Universidad del País Vasco UPV/EHU (SPAIN)
About this paper:
Appears in: EDULEARN18 Proceedings
Publication year: 2018
Pages: 5864-5870
ISBN: 978-84-09-02709-5
ISSN: 2340-1117
doi: 10.21125/edulearn.2018.1410
Conference name: 10th International Conference on Education and New Learning Technologies
Dates: 2-4 July, 2018
Location: Palma, Spain
Overall, academic results of first year students in STEM degrees, and more specifically in chemistry subjects, are not satisfactory enough. This is probably due to the inadequate profile of undergraduates that can lead to misconceptions, in addition to their low capability to get used to the high ‘concept: time’ ratio required in higher education. The use of audiovisual resources could be an appropriate pedagogical strategy for a better understanding of basic concepts in chemistry, as well as a reinforcement tool for autonomous learning. Thus, a series of 30 spectacular experiments have been recorded in a funny but rigorous way to promote the interest of a greater number of students for science in general, and chemistry in particular, which have been accompanied by a deeper scientific explanation in paper format. The scope of application of this project is not only limited to students from the first courses of scientific degrees, but it also involves those making the transition from high school to university.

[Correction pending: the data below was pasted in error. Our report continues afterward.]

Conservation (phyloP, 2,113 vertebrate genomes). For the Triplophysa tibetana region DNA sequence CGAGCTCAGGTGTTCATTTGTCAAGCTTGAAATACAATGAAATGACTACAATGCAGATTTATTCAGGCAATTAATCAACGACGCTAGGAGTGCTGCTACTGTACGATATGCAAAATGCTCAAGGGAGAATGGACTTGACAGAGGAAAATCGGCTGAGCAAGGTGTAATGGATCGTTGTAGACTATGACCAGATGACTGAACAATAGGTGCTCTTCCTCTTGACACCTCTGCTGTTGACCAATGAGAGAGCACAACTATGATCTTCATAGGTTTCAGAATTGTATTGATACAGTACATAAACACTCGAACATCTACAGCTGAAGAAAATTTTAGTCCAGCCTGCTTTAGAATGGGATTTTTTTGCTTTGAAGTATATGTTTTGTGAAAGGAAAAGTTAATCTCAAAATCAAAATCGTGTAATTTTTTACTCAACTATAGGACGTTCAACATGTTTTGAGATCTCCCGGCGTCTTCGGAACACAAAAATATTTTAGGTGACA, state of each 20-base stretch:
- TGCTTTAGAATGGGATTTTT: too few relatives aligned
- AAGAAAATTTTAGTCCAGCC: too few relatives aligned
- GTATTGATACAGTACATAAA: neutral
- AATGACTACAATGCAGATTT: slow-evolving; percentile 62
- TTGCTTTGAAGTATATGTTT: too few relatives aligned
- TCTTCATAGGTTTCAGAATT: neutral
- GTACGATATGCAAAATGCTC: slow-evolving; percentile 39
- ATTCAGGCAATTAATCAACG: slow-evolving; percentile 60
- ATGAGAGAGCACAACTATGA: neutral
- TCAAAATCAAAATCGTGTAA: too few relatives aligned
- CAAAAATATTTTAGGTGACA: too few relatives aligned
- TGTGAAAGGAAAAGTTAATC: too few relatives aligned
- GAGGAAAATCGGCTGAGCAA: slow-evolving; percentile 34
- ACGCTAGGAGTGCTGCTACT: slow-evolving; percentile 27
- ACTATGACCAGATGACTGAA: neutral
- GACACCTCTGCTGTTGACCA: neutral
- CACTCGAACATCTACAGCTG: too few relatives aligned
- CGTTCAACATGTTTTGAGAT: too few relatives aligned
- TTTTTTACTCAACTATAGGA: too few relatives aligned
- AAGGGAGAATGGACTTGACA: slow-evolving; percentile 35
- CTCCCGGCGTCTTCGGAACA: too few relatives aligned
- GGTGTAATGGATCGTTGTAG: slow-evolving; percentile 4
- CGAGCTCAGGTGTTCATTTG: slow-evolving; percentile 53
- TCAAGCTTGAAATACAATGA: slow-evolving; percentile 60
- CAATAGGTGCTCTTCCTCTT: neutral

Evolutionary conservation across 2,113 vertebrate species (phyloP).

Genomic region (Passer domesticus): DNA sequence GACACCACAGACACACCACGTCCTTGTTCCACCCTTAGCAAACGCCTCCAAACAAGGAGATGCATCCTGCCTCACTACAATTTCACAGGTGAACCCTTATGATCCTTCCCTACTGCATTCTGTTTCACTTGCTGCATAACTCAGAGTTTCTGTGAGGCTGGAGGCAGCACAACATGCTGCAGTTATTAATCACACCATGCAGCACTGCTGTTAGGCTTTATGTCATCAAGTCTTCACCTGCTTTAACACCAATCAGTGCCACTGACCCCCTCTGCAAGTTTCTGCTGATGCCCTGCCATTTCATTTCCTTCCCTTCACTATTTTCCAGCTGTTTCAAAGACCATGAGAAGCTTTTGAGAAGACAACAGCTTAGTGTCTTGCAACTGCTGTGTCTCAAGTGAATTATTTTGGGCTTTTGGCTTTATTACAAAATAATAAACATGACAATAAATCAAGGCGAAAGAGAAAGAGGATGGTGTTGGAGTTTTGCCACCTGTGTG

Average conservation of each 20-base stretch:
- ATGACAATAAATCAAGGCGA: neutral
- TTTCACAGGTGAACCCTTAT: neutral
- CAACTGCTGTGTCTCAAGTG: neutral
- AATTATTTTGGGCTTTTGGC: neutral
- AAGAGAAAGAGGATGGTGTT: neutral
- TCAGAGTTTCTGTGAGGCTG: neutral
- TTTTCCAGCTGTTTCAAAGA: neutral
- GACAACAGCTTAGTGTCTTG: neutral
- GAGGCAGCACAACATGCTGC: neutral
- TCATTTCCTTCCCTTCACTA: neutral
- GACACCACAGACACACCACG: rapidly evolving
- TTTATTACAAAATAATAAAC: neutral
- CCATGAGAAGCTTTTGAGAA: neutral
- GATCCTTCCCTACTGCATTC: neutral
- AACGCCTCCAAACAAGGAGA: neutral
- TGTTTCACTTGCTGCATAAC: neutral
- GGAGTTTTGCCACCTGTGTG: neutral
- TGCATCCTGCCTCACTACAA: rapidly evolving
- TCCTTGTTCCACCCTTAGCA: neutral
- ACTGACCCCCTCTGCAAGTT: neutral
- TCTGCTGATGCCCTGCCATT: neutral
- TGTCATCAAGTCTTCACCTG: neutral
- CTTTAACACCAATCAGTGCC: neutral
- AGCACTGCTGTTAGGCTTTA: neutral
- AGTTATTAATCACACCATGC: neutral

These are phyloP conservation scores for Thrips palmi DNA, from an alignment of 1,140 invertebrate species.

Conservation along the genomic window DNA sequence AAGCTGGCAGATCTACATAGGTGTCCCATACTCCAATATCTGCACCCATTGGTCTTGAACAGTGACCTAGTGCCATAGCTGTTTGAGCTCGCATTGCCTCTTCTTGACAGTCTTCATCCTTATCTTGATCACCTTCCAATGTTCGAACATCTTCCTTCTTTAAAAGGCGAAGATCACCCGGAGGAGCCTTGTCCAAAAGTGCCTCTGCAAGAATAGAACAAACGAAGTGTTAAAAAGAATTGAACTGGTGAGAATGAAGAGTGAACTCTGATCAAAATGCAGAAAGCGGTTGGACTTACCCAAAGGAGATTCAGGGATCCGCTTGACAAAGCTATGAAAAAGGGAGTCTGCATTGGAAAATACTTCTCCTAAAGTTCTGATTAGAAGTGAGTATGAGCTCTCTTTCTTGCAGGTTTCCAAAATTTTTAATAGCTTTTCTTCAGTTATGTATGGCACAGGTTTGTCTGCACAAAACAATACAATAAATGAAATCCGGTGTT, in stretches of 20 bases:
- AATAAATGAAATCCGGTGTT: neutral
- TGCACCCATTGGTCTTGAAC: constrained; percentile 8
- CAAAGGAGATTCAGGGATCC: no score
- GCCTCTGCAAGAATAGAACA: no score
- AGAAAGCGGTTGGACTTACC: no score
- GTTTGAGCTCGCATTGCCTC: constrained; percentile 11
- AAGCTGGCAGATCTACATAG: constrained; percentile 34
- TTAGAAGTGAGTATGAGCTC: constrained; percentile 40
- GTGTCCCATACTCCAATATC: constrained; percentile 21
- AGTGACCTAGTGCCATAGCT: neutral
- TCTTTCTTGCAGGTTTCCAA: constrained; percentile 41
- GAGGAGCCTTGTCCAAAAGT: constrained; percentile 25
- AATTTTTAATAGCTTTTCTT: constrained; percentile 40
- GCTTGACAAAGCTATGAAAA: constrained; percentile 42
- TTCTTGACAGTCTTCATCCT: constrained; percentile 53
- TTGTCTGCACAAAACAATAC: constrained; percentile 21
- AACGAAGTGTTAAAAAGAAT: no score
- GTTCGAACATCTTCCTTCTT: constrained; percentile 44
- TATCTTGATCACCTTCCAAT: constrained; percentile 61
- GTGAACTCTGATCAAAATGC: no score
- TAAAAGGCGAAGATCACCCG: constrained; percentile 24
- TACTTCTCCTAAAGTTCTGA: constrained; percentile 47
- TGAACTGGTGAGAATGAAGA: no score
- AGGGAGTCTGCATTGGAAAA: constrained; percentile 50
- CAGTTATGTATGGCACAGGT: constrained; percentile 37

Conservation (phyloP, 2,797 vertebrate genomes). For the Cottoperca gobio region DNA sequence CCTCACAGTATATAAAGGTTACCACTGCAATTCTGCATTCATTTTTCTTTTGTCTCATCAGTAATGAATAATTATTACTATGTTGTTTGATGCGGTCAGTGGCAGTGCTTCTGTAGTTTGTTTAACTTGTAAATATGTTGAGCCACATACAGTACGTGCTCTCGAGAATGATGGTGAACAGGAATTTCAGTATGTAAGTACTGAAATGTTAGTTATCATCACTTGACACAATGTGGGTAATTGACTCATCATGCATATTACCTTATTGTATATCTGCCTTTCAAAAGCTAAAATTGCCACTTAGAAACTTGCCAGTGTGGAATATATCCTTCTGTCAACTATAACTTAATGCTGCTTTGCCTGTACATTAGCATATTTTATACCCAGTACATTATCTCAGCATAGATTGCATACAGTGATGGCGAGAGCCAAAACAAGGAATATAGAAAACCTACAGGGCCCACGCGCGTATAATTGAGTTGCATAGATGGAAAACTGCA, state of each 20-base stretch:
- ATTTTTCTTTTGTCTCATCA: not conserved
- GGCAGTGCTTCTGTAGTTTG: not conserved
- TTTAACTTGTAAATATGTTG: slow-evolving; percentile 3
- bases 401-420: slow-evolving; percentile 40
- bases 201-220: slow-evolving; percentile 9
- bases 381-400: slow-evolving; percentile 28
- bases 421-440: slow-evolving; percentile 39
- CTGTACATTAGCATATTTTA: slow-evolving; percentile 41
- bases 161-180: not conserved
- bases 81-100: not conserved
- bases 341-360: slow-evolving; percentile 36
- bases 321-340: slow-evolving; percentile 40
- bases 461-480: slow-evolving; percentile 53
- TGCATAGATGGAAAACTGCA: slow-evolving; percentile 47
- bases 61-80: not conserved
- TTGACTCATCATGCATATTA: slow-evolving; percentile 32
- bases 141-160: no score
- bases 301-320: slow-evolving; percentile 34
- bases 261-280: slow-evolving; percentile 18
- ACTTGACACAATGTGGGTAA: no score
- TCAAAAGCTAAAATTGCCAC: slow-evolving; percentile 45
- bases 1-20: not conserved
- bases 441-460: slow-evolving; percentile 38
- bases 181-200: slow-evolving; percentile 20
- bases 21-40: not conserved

This active methodology have been validated by students in the 1st and 2nd grade of the Bachelor Degree in Chemistry at the University of the Basque Country, and more specifically by those attending to the following courses: General Chemistry I, General Chemistry II and Inorganic Chemistry. The same procedure was followed for each classroom: the class was divided into two groups and one selected video related to course concepts was shown to each group, whereas the other students serve as control. Afterwards, a short questionnaire of 10 items together with a short scientific explanation of the videos was provided to the whole group via virtual e-classroom. It is worth highlighting that marks scored by students who had visualized the corresponding video improved in 30% those obtained by the control group.
Undegraduate, autonomous learning, chemistry, audiovisual resources.